asylum policy

Coalition Riven by Refugee Tensions

The governing politicians DPA
Divided or united? Germany's leaders meet today.
  • Why it matters

    Why it matters

    Germany’s ruling coalition is riven with tensions on refugees as state governments want the federal government to take measures, but progress is painfully slow.

  • Facts

    Facts

    • New measures on refugees agreed in principle by the German coalition parties in November have still not been passed into law.
    • The 16 heads of state governments will meet Thursday with Angela Merkel to hammer out new measures for integration and provision.
    • Germany is taking in about 2,000 refugees a day, and refusing entry to about 200 a day.
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    Audio

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On Wednesday, Germany’s vice chancellor Sigmar Gabriel was meant to present the latest figures on the German economy. Instead, he gave an impassioned speech about the country’s strength and the refugee crisis.

It was one more contribution in the fierce, ongoing dispute about how to handle the influx of refugees fleeing war and poverty in the Middle East and North Africa.

As unprecedented numbers of people seeking asylum come to Germany, politicians are increasingly polarized over how to handle the situation and the divisions may threaten the governing coalition of Social Democrats and Christian Democrats.

On Thursday afternoon, Germany’s governing politicians will meet to consider measures to manage the crisis, including the question whether refugees can bring their families to Germany too.

Mr. Gabriel is not only minister of economics in Chancellor Angela Merkel’s coalition, he is also the deputy chancellor, as well as the leader of the Social Democrats, the junior coalition partner. His speech about the refugee crisis was a balancing act, downplaying splits in the cabinet, while also defending his party’s record in the crisis.

“We’re not fighting each other in government,” Mr. Gabriel said – in fact, the cabinet was “working together quite well.” He acknowledged the tension between Ms. Merkel’s Christian Democrats and the Christian Social Union, their fractious Bavarian sister party. But, said Mr. Gabriel, it was important the government did not give the impression that it has lost control.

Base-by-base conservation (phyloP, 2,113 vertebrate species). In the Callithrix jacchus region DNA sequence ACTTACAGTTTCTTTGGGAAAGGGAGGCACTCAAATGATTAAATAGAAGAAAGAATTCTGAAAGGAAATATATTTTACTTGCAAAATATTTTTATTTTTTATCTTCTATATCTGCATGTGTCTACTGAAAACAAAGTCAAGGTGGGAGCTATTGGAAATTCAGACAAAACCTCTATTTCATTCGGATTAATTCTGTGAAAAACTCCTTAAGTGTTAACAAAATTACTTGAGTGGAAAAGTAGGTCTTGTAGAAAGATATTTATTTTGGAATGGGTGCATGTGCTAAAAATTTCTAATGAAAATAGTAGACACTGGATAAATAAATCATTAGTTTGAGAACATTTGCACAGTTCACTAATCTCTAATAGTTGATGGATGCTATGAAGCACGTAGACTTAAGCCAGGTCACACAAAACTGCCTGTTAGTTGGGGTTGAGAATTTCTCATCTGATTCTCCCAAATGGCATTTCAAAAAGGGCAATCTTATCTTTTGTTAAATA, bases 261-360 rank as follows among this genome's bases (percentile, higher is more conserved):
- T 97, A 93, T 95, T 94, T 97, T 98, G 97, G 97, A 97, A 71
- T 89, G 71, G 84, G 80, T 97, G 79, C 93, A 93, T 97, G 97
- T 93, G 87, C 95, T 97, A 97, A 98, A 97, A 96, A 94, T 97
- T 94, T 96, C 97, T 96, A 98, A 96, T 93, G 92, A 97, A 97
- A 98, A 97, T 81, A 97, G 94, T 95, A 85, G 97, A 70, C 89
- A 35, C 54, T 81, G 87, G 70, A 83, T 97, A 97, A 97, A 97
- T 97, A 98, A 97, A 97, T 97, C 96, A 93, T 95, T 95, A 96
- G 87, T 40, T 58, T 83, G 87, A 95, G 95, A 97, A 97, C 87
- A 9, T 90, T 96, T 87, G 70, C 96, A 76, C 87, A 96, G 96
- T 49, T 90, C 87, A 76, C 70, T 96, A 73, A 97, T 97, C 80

On Thursday, two key meetings will take place. First, a summit of the three party leaders, with Ms. Merkel and Mr. Gabriel meeting Horst Seehofer, the head of the CSU with a stubbornly tough stance on the migration question.

Directly afterwards, the chancellor will meet the premiers of the 16 federal states. Their state governments are responsible for much of the day-to-day handling of the refugee influx.

This week, politicians have raised the difficulties local authorities are facing as they process unprecedented numbers of people seeking asylum. State leaders, regardless of their party affiliation, will be looking to see progress on concrete issues of provision and integration.

“We need measures which will actually bring about a clear reduction in refugee numbers.”

Stanislaw Tillich, state premier, Saxony

“We need measures which will actually bring about a clear reduction in refugee numbers,” said Stanislaw Tillich, the state premier of Saxony, who is a member of Ms. Merkel’s Christian Democratic party. This needed to happen on a European as well as a German-wide scale, he added. Reiner Haseloff, his CDU counterpart in the neighboring state of Saxony-Anhalt, demanded that “better border security measures” be discussed at the meeting with Ms. Merkel.

Malu Dreyer, head of the Western German state of Rhineland-Palatinate, which will vote on a new government in March, on Wednesday demanded the government up the budget for integration measures in the states by €5 billion to 7 billion.

“States have already invested this sum many times over,” the SPD politician said. “It’s time we finally reach a point to approve a joint integration plan,” she added.

At first, progress seemed a little more possible on Wednesday. Mr Gabriel said he was “reasonably hopeful” the CSU would vote for “Asylum Package 2,” a set of measures agreed by the coalition parties in November, but blocked ever since.

One key question is when asylum seekers can bring their families to join them.

People granted asylum have the right to apply to bring their families but this process can take a long time. Some politicians are calling for extended waiting periods until family members can be brought to Germany.

Mr. Gabriel said a deal on family reunification was possible, with limitations on family reunification extended to some Syrian refugees, but with no extension on their waiting period.